Unfortunately, even I can’t fill an entire blog post writing about a railcar underframe, so here’s another sketch to fill the space:


I posted this on the NGRM online forum some time ago and I don’t see why you should get away with not having to look at it. Besides, if I don’t push it online the drawing will disappear into my notebook because no-one here is interested in a sketch of a railway that doesn’t exist.

Artists always suffer.

This is a journey by the HBB’s works train, pulled by the original diesel (and never mind that this was actually built at 1:43 scale) into and through the parts of Wörnritzhausen that I’ll probably never get around to modelling, but which appear in sketches during the less exciting lectures at college.

Starting at the top left, the train passes through a gap in the fence alongside the old bypass and descends a very steep gradient to the town. The original plan was to have the line run on the route of the main road, but the Bürgermeister objected and was backed up by the Ministry of Roads who were determined not to give any territory to the railway, so the train runs along an embankment of wooden logs (picture 2) and around a spiral to drop down into the town.

The main picture is meeting the railcar in the town centre* where much shunting will happen, probably cluttering up the old market place, but there’s time enough until the afternoon school service comes along. This is the southern hill country known as the Schwäbisch Alb, and contrary to stereotypes people are generally pretty relaxed here.

After leaving the square the train will run through the city gate and new market (which is the bit that fits on the baseboard) and then veer off through the fields and across the main road again. It looks like I was in a hurry when I did that one.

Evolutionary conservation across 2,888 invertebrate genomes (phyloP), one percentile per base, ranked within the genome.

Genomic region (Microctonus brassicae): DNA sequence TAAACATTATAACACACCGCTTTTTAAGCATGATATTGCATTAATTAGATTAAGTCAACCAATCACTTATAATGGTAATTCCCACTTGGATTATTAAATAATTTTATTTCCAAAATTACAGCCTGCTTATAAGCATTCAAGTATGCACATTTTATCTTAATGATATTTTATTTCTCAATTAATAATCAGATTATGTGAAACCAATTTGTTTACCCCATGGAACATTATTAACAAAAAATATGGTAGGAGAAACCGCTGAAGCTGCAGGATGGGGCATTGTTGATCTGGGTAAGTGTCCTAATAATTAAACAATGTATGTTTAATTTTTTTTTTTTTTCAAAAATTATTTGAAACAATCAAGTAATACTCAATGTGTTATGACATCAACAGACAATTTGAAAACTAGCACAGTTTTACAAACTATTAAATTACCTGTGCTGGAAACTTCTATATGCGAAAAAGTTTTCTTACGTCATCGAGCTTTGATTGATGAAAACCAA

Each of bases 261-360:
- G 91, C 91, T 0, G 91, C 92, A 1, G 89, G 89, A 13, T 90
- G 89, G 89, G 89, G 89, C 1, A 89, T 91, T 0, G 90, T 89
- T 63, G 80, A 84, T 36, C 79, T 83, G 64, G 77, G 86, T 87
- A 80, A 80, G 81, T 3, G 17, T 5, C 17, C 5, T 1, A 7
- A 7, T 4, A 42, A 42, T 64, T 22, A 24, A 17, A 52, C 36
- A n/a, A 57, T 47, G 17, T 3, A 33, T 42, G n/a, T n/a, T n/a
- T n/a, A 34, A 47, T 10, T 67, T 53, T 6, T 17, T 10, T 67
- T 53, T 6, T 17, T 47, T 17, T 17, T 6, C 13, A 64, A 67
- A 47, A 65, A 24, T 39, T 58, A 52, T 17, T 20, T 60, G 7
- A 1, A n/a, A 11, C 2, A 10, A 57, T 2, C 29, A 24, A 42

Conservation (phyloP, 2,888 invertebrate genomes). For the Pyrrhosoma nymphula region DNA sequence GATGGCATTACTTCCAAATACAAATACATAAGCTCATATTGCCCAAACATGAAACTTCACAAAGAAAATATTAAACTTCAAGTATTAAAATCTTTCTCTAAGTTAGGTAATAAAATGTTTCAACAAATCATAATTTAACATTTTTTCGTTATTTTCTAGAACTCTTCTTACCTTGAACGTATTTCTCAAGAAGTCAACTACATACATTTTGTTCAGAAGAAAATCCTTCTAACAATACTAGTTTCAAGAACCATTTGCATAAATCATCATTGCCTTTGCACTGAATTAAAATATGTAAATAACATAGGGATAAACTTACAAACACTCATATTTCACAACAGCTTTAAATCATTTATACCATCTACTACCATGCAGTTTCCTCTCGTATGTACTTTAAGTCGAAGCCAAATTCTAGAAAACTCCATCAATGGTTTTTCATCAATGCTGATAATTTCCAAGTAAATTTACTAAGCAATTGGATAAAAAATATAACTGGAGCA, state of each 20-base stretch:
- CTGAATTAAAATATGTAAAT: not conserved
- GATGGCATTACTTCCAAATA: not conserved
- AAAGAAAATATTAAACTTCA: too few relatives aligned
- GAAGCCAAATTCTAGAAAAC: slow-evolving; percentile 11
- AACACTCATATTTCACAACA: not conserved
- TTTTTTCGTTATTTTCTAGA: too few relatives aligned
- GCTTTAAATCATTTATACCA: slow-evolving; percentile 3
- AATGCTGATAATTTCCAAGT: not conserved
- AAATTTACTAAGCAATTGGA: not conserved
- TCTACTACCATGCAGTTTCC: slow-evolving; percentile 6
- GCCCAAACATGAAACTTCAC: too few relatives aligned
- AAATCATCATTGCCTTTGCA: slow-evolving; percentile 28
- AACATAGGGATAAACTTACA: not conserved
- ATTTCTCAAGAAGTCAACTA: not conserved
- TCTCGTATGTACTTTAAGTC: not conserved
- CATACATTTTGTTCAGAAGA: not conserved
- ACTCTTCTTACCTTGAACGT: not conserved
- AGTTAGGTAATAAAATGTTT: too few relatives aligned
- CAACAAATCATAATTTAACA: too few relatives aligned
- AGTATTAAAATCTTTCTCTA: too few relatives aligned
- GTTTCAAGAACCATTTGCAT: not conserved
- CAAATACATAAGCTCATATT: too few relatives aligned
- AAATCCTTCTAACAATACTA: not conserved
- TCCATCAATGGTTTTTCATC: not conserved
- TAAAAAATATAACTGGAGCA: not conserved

The tear in the bottom is not due to a deranged art critic, but my daughter attempting to turn the page while sitting on the book…

*Yes, the old railcar design, but it’s all free…


This is a railcar with issues. The sides are too flimsy and the construction wasn’t that well thought through. the glazing is a nightmare, and when I tried to glue the side in I found it has a twisted chassis.

Incidentally, “Twisted Chassis” would be a stonking good name for a heavy metal group*.

Apart from that there were all kinds of little bodges to cover up for my lack of planning, so this week I’ll be starting again; again, which seems to have become a sort of tradition for my model making. I’ll be starting with a chassis that has more strength than a deflated balloon, and this time I’ll try to remember to make it narrow enough to avoid Tubby Railcar Syndrome. The thicker sides are partly for strength and partly because I’m incapable of painting around windows that neatly, so I prefer to make a sandwich with gaps in the middle and put all the clear bits in after I’ve finish ed slopping paint about.

I still have the spare sides: they survived being dropped, buried, lost under a laptop for two days and found by Beautiful Daughter who being two years old naturally used them as a camera. At least having them ready saves me some time as I can use those for the inside with a little work, and make a new set (with doors attached this time) for the outer skin, meaning that I may be able to catch up with myself faster than usual and fool people into thinking I know what I’m doing as well.

I’ll admit the last goal is a little optimistic.

*Which would of course be a support band…